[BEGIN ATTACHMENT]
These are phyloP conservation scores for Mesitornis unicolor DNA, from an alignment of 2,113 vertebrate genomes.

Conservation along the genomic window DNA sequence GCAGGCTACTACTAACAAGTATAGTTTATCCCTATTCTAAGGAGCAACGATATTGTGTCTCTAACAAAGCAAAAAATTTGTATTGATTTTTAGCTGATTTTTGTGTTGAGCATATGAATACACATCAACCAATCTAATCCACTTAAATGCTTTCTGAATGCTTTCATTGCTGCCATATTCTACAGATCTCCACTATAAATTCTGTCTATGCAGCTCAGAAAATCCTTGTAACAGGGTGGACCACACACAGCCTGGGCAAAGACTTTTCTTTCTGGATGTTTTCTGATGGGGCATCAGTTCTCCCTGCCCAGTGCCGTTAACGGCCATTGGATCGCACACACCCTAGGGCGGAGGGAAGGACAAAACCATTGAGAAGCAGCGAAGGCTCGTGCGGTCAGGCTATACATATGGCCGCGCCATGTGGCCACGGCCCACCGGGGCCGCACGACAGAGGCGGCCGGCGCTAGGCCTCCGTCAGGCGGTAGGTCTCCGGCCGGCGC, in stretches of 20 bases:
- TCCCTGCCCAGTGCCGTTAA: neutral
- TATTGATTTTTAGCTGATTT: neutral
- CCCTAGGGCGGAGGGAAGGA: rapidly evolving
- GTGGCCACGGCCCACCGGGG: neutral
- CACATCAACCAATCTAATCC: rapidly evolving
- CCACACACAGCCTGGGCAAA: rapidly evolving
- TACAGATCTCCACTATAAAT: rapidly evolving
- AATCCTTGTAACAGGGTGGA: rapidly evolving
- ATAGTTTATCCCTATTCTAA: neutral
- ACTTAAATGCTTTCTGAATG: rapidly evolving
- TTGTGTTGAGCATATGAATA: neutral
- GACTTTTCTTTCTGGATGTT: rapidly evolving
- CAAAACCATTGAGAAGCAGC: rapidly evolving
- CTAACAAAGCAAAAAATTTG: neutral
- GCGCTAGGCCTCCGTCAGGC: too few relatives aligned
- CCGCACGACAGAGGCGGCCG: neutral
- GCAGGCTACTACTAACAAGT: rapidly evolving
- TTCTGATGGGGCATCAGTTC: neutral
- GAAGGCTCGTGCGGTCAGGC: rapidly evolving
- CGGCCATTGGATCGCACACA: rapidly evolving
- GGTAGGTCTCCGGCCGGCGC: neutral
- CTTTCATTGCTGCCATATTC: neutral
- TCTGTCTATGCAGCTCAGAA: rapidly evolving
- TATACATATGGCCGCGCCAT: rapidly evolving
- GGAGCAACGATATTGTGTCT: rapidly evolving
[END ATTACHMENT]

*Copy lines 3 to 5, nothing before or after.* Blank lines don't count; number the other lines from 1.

- TCCCTGCCCAGTGCCGTTAA: neutral
- TATTGATTTTTAGCTGATTT: neutral
- CCCTAGGGCGGAGGGAAGGA: rapidly evolving